Was set in the Pillory before the Exchange, May 19, the 
day of the Parliament Sitting : 'Tis for Perjury. 

Sabbath-day, July 5. Mr. Sherman the Father is taken 
dehrious in Sndbury Pulpit; so fain to be born away ; is 
now sick of the Fever and Aii-ue. Orders g-o out to Towns 
that have not sent, to send a Deputy or Deputies at their 
peril against the 21. Instant, and the Elder w^arned also 
to appear ; I read the paper to Watertown. The Depu- 
ties that were present on Friday, are to warn the respect- 
ive Elders. 

Wednesday, P. M., July 15. Very dark, and great 
Thunder and Litrhteninji;. 

One Humphry Tiffiuy and Frances Low, Daugliter of 
Antony Low, are slain with the Lightening and Thunder 
about a mile or half a mile beyond Billinges Farm, the 
Horse also slain, that they rode on, and another Horse in 
Company slain, and his Rider who held the Garment on 
the Maid to steady it at the time of the Stroke, a coat or 
cloak, stounded, but not killed. Were coming to Boston. 
Antony Low being in Town the sad Bill was put up with 
[regard] of that Solemn judgment of God ; Fast-day Fore- 
noon. July 15, 1685. 2 Persons, 2 Horses. 

July IT. Mr. AUin makes me an Issue in my left Arm. 

July 19t^ By accident the Spear was not sent on Sat- 
terday, but this night ; I not being very throughly re- 
covered, Mr. Goose Watches accompanied by Sam. Clark, 
and Cous. Nath. Duiiier. This Sabbathday Mrs. Sarah 
Noyes's House broken up in time of Afternoon-Exercise ; 
and Money Stolen ; Ens. Pecker's the Sabbath before. 

A Bristow-Man comes in this day, and fires hve Guns 
at the Castle, which a little startles us. 

Tuesday July 21. Cous. Nath. DuiTier goes to Salem 


in order to pass to Newbury next day. Brother Stephen 
comino; for him. 

This day about 31 Ministers meet, Mr. Higginson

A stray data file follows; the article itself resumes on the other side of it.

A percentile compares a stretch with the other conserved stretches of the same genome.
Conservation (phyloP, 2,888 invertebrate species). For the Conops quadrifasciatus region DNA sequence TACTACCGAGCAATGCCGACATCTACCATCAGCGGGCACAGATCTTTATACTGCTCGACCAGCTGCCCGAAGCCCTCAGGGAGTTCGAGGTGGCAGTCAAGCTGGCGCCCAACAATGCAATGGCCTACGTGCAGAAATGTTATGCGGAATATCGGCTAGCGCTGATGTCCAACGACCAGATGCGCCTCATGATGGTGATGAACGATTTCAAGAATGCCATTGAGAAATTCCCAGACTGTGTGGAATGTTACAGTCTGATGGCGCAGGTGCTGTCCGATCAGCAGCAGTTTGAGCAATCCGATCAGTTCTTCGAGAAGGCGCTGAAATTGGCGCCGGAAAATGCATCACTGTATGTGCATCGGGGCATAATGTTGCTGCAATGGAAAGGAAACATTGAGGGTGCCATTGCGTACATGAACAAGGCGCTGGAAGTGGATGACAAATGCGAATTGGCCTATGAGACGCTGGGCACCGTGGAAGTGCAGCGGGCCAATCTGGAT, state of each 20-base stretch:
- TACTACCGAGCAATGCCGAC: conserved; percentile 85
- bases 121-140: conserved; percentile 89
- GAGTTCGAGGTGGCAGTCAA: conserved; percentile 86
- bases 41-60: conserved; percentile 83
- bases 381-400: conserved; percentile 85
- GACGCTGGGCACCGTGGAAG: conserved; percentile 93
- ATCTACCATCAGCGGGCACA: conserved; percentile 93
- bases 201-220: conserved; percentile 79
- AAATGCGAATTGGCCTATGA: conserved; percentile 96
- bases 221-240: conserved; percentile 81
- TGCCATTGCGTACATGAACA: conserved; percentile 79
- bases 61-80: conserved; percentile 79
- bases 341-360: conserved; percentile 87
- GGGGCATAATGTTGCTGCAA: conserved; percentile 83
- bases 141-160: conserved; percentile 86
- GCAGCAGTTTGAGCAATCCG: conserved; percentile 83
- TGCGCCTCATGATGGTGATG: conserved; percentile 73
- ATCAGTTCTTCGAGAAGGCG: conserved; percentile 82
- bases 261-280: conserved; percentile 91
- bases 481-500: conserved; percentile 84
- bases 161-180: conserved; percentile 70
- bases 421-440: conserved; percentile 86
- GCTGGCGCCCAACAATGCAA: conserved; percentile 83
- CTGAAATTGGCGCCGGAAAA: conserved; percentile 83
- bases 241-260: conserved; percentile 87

Prayes excellently : Governour gives the Question. Bine 
all together at Monk's.^ After Diner about 3 or 4 aclock, 
they give their Answere, i.e. Mr. Hubbard Speaks in behalf 
of the rest, that their Opinion was the Government ought 
not to give way to another till the Generall Court had 
seen and judged of the Coiiiission ; so should be called if 
not Sitting at the Arrival of a Comissioned Governour. 
But several expressed some Dissent : And after, shewed 
themselves extreamly dissatisfied, saying that Mr. Hub- 
bard had greatly abused them and that he was not ordered 
by the Ministers that they knew to speak their minds, 
which six gave in under their Hands. The Meeting has 
been uncomfortable, and I doubt will breed great Ani- 

Thorsday 23'! July. Five Ministers gave under their 
Hands that Mr. Hubbard was apointed by the Ministers 
to deliver their mind, and that [he] had delivered it right. 
First five were, Mr. Jn? Higginson, Sam. Chiever, Joseph 
Estabrooks, Nicholas Noyes, Tho. Barnard. 

The Governour goes from Lecture sick of a Cold, and 
dines not with us, nor comes to Court. Col. Pye dines 
with us, who comes hether by Land from Mary-Land. 

Friday, July 24. Governour not abroad, very sharp 
debates about submission &c. upon a Governour's Arrival, 
occasioned by a vote from the Deputies to the piu-pose 
that the Court be Adjourned till 3'.' Wednesday in August 
except some demand of the Government from His Majes- 
tic be made before, then that effectual Order be taken for 
convening the Court by Governour, Dep. Governour or 3 

^ George ]\Ioiik kept tlio VAne Anchor Tavern, which was on A\'asliington, 
north of the store now occupied by Little, Brown, & Co., one estate. Inrty 
feet wide, intervening. The i)hice and the man are noted in Dunton"s •■ Let-